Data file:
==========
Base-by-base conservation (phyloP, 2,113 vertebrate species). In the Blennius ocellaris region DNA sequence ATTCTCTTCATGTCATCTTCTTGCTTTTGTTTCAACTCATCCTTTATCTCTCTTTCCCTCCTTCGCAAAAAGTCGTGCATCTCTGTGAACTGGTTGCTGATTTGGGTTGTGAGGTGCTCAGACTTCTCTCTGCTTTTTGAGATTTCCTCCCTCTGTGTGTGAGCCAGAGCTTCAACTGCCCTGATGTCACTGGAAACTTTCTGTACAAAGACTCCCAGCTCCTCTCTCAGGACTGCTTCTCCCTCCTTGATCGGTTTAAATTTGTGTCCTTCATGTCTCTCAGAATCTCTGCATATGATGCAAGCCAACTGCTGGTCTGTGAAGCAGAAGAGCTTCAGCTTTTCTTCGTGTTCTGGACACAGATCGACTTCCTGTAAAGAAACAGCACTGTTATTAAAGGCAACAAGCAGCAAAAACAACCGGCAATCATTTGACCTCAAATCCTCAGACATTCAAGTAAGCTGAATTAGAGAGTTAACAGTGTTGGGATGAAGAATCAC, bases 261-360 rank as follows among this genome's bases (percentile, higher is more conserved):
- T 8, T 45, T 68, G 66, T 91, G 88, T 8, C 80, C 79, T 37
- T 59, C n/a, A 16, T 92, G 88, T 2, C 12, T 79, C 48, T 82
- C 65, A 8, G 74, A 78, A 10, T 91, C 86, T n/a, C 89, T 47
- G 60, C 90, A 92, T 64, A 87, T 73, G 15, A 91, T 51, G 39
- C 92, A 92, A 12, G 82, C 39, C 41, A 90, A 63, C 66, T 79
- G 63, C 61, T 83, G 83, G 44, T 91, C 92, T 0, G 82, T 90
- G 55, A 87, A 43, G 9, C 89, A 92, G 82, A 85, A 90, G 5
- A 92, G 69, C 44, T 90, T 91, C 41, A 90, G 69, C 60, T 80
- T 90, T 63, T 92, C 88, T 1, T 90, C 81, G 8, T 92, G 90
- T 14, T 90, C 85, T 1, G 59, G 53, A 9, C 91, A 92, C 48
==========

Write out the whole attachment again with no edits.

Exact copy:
Base-by-base conservation (phyloP, 2,113 vertebrate species). In the Blennius ocellaris region DNA sequence ATTCTCTTCATGTCATCTTCTTGCTTTTGTTTCAACTCATCCTTTATCTCTCTTTCCCTCCTTCGCAAAAAGTCGTGCATCTCTGTGAACTGGTTGCTGATTTGGGTTGTGAGGTGCTCAGACTTCTCTCTGCTTTTTGAGATTTCCTCCCTCTGTGTGTGAGCCAGAGCTTCAACTGCCCTGATGTCACTGGAAACTTTCTGTACAAAGACTCCCAGCTCCTCTCTCAGGACTGCTTCTCCCTCCTTGATCGGTTTAAATTTGTGTCCTTCATGTCTCTCAGAATCTCTGCATATGATGCAAGCCAACTGCTGGTCTGTGAAGCAGAAGAGCTTCAGCTTTTCTTCGTGTTCTGGACACAGATCGACTTCCTGTAAAGAAACAGCACTGTTATTAAAGGCAACAAGCAGCAAAAACAACCGGCAATCATTTGACCTCAAATCCTCAGACATTCAAGTAAGCTGAATTAGAGAGTTAACAGTGTTGGGATGAAGAATCAC, bases 261-360 rank as follows among this genome's bases (percentile, higher is more conserved):
- T 8, T 45, T 68, G 66, T 91, G 88, T 8, C 80, C 79, T 37
- T 59, C n/a, A 16, T 92, G 88, T 2, C 12, T 79, C 48, T 82
- C 65, A 8, G 74, A 78, A 10, T 91, C 86, T n/a, C 89, T 47
- G 60, C 90, A 92, T 64, A 87, T 73, G 15, A 91, T 51, G 39
- C 92, A 92, A 12, G 82, C 39, C 41, A 90, A 63, C 66, T 79
- G 63, C 61, T 83, G 83, G 44, T 91, C 92, T 0, G 82, T 90
- G 55, A 87, A 43, G 9, C 89, A 92, G 82, A 85, A 90, G 5
- A 92, G 69, C 44, T 90, T 91, C 41, A 90, G 69, C 60, T 80
- T 90, T 63, T 92, C 88, T 1, T 90, C 81, G 8, T 92, G 90
- T 14, T 90, C 85, T 1, G 59, G 53, A 9, C 91, A 92, C 48